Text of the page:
NAACP Newark president Deborah Smith Gregory addressed the crowd and said residents were not given an opportunity to ask questions because the event was designed to allow the community to hear from the candidates.

City residents can vote in person on April 16 at their designated polling location or vote by mail if they register for that option seven days before the election. Ballots must be postmarked no later than April 16 and received by the Essex County Board of Elections no later than six days after polls close on election day.

Residents can watch the NAACP Newark candidate forum in full on the organization’s Facebook page.

Jessie Gómez is a reporter for Chalkbeat Newark, covering public education in the city. Contact Jessie at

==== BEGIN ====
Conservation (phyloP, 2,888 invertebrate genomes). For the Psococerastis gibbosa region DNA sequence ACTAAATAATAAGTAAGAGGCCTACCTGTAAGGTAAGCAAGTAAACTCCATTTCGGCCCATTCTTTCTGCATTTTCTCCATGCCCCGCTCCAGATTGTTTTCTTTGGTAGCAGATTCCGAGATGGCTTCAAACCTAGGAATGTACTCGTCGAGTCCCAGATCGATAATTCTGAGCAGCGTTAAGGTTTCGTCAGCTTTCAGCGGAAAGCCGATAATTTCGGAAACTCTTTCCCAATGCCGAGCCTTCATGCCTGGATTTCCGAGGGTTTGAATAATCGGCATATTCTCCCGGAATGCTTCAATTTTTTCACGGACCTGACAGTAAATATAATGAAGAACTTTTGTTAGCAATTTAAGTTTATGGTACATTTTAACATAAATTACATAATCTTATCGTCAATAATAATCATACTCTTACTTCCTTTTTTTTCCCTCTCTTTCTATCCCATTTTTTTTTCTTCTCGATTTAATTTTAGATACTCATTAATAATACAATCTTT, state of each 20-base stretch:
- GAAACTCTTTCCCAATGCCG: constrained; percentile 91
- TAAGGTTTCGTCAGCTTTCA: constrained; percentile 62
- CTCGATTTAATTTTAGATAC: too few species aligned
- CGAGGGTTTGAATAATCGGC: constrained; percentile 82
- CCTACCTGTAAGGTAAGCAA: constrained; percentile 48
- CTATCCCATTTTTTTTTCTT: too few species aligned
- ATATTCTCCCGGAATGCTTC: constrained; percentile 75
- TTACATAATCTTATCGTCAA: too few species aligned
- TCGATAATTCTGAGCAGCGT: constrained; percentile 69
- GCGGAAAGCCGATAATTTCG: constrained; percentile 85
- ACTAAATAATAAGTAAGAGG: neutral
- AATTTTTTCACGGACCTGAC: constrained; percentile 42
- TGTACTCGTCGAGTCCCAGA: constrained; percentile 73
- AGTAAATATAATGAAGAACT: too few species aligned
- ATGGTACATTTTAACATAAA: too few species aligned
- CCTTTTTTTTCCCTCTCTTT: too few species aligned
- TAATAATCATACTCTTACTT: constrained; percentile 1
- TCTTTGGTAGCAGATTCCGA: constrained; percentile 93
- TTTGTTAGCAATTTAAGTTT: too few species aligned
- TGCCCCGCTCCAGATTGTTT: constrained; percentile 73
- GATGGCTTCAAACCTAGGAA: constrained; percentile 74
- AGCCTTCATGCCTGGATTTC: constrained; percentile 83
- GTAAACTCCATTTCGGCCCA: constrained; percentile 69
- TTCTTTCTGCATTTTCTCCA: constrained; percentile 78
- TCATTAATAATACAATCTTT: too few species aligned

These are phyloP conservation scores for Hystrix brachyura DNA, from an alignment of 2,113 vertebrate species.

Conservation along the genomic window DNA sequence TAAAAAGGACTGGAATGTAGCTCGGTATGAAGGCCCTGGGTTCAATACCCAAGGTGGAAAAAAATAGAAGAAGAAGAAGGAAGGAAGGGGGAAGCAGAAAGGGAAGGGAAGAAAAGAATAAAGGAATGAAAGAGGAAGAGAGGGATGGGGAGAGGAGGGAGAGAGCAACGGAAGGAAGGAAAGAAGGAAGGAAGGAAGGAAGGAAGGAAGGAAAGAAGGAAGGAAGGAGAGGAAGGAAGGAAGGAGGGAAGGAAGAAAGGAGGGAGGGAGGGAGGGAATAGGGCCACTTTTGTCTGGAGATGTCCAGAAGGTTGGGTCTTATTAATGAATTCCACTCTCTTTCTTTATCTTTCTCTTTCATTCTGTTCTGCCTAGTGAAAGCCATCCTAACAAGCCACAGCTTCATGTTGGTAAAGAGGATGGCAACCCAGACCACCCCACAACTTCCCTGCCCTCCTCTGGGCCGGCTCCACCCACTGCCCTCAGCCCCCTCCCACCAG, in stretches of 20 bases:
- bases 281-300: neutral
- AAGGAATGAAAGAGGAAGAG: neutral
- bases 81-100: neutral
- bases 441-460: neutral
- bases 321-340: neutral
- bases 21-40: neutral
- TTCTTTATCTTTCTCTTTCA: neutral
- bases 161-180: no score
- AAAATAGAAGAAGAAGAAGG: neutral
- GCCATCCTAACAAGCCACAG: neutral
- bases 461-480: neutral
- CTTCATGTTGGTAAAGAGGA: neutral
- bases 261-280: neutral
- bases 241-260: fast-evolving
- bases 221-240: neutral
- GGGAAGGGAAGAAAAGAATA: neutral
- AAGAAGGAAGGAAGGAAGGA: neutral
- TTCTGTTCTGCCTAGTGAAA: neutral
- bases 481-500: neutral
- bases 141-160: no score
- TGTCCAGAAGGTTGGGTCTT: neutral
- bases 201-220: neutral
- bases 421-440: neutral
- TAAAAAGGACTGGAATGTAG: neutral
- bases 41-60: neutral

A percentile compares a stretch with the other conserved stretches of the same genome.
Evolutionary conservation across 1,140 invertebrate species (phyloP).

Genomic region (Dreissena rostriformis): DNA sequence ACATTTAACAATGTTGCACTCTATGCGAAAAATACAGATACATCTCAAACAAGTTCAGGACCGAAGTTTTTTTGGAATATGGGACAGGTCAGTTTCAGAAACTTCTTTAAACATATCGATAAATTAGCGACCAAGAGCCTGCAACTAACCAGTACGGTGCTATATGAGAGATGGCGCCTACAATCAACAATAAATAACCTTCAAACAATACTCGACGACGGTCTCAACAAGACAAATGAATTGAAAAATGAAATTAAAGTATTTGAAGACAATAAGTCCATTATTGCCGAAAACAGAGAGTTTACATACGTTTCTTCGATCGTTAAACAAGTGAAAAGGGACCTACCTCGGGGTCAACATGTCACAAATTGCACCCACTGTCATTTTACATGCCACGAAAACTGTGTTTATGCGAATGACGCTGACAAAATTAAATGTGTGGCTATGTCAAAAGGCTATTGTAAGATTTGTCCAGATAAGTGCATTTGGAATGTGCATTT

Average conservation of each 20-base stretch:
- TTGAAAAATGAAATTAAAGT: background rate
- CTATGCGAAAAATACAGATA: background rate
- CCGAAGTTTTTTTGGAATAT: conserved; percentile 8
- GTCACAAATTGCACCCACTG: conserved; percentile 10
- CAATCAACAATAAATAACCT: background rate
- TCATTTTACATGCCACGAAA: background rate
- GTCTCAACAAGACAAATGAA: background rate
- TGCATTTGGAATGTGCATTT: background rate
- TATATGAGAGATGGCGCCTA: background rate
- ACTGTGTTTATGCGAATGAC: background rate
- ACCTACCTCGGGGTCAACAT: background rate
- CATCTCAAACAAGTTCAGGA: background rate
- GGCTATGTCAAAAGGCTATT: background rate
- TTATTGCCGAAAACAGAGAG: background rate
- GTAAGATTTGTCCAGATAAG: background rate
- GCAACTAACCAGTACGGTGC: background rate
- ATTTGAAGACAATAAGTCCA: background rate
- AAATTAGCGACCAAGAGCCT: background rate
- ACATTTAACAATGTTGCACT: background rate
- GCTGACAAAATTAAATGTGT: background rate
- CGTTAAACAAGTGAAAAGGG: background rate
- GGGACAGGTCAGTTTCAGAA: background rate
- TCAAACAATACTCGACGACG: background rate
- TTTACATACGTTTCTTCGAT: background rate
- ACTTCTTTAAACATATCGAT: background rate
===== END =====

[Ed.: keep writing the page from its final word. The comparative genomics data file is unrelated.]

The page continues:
The Latest

In addition to bolstering literacy, the district says the instructional strategies will promote other IPS goals like advancing racial equity.

The city enlisted Accenture to help analyze supply and demand for preschool seats. Their initial findings, obtained through a public records request, don’t shed much light on the topic.

Longtime activist cites his own health issues, and the recent death of his sister.

The leadership change at the city’s largest network of charter high schools comes as Chicago’s Board of Education has increased scrutiny on charters and school choice.

The federal Office of Civil Rights’ investigation found students didn’t get the support the law guaranteed them. The Michigan Department of Education wants the case thrown out.

Across all high schools in the city, 1 of every 5 students are mandated to receive special education support under an IEP. At specialized high schools, that number is only 1 of 50.